Chandogya Upanishad (Madhva commentary)

by Srisa Chandra Vasu | 1909 | 169,805 words | ISBN-13: 9789332869165

The English translation of the Chandogya Upanishad including the commentary of Madhva called the Bhasya. This text describes in seven sections the importance of speech, the importance of knowledge and the journey towards salvation.. It is one of the largest Upanishads and is associated with the Sama Veda. The Mundaka Upanishad is variously spelled...

Second Adhyaya, Eighth Khanda (3 mantras)

Mantra 2.8.1.

1. Now is taught the seven-fold. Let one meditate on the seven-fold Harmonious in a sentence. Pradyumna in that sentence which has ‘hiṅ’ in it, Vāsudeva in that which has ‘Para’; Varāha in that which has ‘ā’.—112.

[Note—Adiḥ—the aspect of Lord called Ādiḥ, because in the beginning (Ādi) He appears as a boar (Varāha); this Varāha aspect is called Ādi.]

Mantra 2.8.2.

Nārāyaṇa is in that sentence which has the syllable “Ut” in it, Aniruddha in that which has “Prati,” Nṛsiṃha in that which has “Upa” and Saṅkarṣaṇa in that which has “Ni” in it.—113.

[Note.—Upadravaḥ—called upadrava, the cause calamity or upadrava. In this aspect the Lord is called Nṛsiṃha and is the cause of all national calamities or misfortunes.]

Mantra 2.8.3.

3. The Lord gives to him Release which is the milk of speech. He becomes rich in food, and able to consume food (healthy), who knowing Him thus, meditates on the seven-fold Harmonious.—114.

Madhva’s commentary called the Bhāṣya:

Having thus described the five-fold meditation on the Lord, the Śruti now mentions seven-fold meditation on him. The words Hiṅkāra, Prastāva, Udgītha, and Pratihāra, have already been explained before, as the names of the various forms of the Lord; namely, Pradyumna, Vāsudeva, Nārāyaṇa, Aniruddha, and Saṅkarṣaṇa. Two more names are now mentioned. They are Ādi, and Upadrava.

The Commentator, therefore, explains these two words by quoting an authority:—

Thus it is said:—“The Lord is called Ādi because He is the cause of the beginning of a Kalpa, (and the word Ādi means beginning). The sportful Lord Keśava Himself in the beginning of a Kalpa assumed the form of a Varāha (boar), therefore, this form is called Ādi. The Lord is called Upadrava (or ‘public calamity’) in his Avatāra of Nṛsiṃha, because in this form He destroyed the great evil-doer called Hiraṇyakaśipu.”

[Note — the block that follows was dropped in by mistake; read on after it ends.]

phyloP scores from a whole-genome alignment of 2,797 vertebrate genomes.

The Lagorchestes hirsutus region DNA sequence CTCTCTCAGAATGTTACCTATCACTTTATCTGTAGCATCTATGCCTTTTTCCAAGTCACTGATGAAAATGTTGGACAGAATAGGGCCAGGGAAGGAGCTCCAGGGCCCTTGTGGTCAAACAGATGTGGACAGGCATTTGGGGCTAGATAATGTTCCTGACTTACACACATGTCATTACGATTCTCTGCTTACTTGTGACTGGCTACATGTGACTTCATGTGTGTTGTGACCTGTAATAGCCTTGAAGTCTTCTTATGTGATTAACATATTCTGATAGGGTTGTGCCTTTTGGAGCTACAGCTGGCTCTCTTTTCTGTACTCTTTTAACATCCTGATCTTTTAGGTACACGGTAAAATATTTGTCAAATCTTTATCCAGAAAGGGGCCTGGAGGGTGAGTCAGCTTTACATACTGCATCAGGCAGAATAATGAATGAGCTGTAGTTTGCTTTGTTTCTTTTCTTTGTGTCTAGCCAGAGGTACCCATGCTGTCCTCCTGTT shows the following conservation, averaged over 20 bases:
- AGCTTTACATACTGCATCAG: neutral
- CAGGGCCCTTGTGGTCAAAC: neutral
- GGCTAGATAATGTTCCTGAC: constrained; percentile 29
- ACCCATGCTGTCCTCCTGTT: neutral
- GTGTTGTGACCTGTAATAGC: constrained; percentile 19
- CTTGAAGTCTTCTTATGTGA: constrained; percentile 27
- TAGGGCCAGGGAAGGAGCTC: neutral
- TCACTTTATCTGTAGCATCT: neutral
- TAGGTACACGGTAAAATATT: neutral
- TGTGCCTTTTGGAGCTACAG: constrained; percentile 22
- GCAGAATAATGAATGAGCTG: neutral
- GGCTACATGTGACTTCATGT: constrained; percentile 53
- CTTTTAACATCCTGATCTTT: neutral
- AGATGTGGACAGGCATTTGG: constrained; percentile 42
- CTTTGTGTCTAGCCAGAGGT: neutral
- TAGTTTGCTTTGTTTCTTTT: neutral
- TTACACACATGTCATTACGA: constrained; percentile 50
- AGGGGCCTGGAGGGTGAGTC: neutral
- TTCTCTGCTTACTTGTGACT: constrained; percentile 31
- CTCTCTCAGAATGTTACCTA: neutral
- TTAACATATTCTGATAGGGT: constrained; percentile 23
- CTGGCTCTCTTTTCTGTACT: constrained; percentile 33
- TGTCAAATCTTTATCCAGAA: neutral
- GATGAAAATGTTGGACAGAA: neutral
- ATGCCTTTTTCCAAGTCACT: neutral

(Lest one may think that the syllables Hum, Pra, Ā, Ut, Prati, Upa, and Ni are identical with Pradyumna, etc., the Commentator now explains this Śruti:—)

In a sentence containing the syllable ‘Hum,’ the Lord in His aspect of Pradyumna constantly resides; in a sentence containing the syllable “Ā” the Lord in the form of Varāha (Boar) has His abode, in a sentence having Pra, dwells Vāsudeva; similarly, the Lord in His aspect of Nārāyaṇa is in that sentence which has the syllable “Ut,” in His aspect of Aniruddha, He is in the sentence which has the syllable “Prati”; in His aspect of Nṛsiṃha (man-lion), He is in that sentence, which contains the syllable “Upa”; in His aspect of Saṅkarṣaṇa, He is in the sentence that has the syllable “Ni.”

This shows that the syllables “Hum,” “Pra, “etc., are not names of mere syllables; had it been so, the proposition “one should meditate on the seven-fold Lord in the sentence,” becomes meaningless. These, therefore, are rightly explained as syllables occurring in a sentence. A question arises here, what is the Devatā of that sentence in which some one of these seven syllables does not occur?

To this the Commentator replies:—

If any one of these syllables is absent from a sentence, so many as are present in it, they will be the Devatās of the sentence.

If of these syllables any one is omitted, so many as remain will regulate the Devatā of the sentence.

Thus he who meditates always on the All-pervading Viṣṇu called Vāk, in His seven-fold aspect, for Him the Lord becomes the Giver of all desires and objects (literally becomes the milker of all objects for him.)

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